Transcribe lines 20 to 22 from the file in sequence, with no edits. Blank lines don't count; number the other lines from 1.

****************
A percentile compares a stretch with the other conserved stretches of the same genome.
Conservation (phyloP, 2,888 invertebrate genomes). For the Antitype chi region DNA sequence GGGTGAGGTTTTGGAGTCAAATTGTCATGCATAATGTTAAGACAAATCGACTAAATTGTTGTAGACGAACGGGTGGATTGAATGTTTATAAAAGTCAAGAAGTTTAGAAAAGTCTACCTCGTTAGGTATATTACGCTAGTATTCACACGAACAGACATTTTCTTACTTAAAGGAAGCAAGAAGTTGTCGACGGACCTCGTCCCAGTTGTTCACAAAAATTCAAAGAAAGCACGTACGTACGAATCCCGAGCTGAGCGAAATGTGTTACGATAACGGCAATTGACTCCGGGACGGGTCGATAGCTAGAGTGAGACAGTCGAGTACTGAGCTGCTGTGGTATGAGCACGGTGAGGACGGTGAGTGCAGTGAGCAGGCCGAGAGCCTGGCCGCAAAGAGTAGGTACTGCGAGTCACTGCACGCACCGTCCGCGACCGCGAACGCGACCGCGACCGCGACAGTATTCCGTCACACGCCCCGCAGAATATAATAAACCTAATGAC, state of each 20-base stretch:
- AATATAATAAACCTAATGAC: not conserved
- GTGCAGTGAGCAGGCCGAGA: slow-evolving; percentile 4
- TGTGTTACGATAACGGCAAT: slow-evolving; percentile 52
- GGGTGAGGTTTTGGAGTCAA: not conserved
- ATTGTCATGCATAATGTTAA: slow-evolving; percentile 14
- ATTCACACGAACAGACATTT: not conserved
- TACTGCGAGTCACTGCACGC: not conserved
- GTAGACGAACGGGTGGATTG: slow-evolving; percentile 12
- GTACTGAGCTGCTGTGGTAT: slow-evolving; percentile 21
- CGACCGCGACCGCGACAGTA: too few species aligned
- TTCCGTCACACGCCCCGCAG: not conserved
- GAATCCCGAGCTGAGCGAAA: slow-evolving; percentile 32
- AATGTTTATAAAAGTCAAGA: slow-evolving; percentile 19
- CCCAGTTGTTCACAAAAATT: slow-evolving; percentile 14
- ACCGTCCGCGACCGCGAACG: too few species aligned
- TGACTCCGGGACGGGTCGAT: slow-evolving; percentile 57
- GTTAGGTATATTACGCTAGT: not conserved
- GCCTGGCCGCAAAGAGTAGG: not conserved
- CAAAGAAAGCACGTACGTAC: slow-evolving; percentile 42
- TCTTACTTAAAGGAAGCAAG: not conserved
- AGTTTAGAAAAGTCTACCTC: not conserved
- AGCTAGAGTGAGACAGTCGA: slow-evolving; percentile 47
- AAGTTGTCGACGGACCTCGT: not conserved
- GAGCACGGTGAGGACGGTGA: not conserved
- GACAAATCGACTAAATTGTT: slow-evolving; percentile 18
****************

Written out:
- GCCTGGCCGCAAAGAGTAGG: not conserved
- CAAAGAAAGCACGTACGTAC: slow-evolving; percentile 42
- TCTTACTTAAAGGAAGCAAG: not conserved